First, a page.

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Postgraduate Research Experience Survey results

The Postgraduate Research Experience Survey (PRES) runs every two years and is administered by the Higher Education Academy – the national body which champions teaching quality – with the intention of helping institutions enhance the student experience for postgraduate researchers (PGR). In 2017, the survey at QMUL opened on Wednesday 1 March and closed on Friday 19 May. 

In 2017, 78 per cent of respondents agreed that they were satisfied with their overall experience of their research degree programme. This is a slight improvement on 2015, where overall satisfaction was at 77 per cent. 

The highest rated area was research skills and development, which received an 83 per cent satisfaction rating. The highest rated question was 12.2 – “My skills in critically analysing and evaluating findings and results have developed during my programme” – received the highest rating of 89 per cent. 

QMUL is drawing up action plans to address the issues raised by students. One of the ways we will let you know about what action has been taken in response to feedback is in our 'Tell us, we listen' statements.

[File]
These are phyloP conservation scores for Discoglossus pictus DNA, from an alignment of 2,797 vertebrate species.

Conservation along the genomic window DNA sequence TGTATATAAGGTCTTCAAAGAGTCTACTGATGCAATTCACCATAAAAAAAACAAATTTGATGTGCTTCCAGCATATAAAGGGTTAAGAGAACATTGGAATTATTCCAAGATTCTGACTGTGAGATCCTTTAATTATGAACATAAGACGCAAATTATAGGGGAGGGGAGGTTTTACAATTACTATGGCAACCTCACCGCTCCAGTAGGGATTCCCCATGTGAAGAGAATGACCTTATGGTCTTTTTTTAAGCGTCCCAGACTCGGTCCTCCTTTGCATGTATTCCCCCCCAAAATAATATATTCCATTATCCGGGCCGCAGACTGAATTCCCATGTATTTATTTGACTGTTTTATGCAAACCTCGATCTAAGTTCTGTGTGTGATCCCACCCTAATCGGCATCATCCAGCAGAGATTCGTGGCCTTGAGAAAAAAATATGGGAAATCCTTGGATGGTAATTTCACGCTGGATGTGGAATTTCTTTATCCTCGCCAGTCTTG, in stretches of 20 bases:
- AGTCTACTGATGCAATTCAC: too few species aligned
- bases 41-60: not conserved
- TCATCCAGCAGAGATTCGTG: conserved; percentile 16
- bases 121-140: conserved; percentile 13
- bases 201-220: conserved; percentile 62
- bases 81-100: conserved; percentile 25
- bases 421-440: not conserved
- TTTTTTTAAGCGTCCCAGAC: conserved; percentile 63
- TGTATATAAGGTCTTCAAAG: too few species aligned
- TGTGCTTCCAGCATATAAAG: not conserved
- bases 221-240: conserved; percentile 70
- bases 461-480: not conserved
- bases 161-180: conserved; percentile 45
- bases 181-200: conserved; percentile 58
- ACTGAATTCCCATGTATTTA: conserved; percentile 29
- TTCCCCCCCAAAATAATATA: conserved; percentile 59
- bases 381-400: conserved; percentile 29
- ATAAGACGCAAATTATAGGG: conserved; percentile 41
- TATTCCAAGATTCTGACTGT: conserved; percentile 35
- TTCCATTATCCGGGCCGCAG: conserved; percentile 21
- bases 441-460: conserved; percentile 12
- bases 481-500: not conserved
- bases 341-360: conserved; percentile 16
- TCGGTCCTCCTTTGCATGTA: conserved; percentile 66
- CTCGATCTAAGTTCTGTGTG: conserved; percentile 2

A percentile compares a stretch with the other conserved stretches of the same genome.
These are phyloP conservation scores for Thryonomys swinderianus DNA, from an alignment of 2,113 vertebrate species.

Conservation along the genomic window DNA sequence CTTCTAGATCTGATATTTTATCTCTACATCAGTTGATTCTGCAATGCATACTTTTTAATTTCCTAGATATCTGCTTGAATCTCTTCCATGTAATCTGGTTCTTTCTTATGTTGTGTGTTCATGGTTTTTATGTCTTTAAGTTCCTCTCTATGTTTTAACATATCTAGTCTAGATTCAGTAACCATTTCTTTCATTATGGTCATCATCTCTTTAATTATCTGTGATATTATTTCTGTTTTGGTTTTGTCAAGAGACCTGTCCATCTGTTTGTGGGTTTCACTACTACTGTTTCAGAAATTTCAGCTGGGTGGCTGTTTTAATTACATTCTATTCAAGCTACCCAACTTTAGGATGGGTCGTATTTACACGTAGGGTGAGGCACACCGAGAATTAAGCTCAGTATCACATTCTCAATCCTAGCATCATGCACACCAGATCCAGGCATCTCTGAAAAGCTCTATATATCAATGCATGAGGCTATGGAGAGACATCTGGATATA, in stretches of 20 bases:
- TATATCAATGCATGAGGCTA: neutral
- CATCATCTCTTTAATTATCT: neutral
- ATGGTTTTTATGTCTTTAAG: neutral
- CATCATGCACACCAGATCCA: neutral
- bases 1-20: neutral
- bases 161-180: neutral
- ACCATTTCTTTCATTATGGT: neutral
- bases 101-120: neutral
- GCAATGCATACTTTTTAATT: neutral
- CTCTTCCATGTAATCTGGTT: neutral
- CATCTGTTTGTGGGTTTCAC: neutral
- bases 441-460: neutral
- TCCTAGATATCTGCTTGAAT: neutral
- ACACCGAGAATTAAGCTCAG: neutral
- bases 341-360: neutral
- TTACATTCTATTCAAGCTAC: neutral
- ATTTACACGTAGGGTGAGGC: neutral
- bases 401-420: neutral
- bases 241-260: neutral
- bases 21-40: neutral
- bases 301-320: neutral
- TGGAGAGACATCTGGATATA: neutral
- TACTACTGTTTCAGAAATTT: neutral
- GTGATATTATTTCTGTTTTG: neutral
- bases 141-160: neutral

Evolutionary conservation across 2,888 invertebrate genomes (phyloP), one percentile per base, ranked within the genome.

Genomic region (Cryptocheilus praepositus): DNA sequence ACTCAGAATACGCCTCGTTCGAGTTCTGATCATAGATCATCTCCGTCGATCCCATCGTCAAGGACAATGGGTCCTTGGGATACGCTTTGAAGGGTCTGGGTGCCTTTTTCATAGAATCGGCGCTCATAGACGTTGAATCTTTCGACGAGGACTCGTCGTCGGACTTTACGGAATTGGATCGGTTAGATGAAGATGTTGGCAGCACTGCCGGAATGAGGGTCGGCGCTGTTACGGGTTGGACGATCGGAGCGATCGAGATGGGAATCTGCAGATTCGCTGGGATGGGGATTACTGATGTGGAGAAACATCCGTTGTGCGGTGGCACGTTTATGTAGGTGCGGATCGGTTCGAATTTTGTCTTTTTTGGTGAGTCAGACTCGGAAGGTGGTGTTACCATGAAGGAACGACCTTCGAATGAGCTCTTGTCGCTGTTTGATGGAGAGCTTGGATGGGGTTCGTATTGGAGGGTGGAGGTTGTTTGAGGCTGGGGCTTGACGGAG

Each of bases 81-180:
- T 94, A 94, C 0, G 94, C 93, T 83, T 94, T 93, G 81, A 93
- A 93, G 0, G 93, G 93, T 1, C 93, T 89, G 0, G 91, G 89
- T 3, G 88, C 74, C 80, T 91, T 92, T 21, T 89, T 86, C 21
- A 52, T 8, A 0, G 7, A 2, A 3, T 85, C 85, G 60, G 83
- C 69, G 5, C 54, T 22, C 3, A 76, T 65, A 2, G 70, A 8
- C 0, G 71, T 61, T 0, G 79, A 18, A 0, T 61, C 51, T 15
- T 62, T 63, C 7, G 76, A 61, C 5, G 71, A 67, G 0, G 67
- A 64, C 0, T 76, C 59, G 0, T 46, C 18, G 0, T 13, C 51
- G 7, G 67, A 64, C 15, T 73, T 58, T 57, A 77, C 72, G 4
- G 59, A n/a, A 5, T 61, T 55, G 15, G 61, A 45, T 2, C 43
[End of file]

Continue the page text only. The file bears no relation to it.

Response rate

Since 2015, QMUL has sampled PhD students who are in their second, third and fourth year (and their part-time equivalents) who have not interrupted their studies at any point. This sample is intended to capture only students who have been enrolled for over a year, thereby allowing QMUL to understand the perspective of PhD students who are embedded within their studies and their School/Institute. In 2017, 640 PhD students completed the survey, a response rate of 59 per cent, which is an improvement on the 2015 response rate of 56 per cent.


The results from the 2017 PRES are available to download below.  

PRES 2017 results [XLS 18KB]

PRES 2015 results [XLS 49KB]

PRES is a web-based questionnaire distributed to all active postgraduate research students via email. Respondents were asked to rate the extent to which they agree with a number of statements on a scale of 1 - 5, where 1 denotes definite agreement, 3 equals neither agree nor disagree, and 5 denotes definite disagreement.

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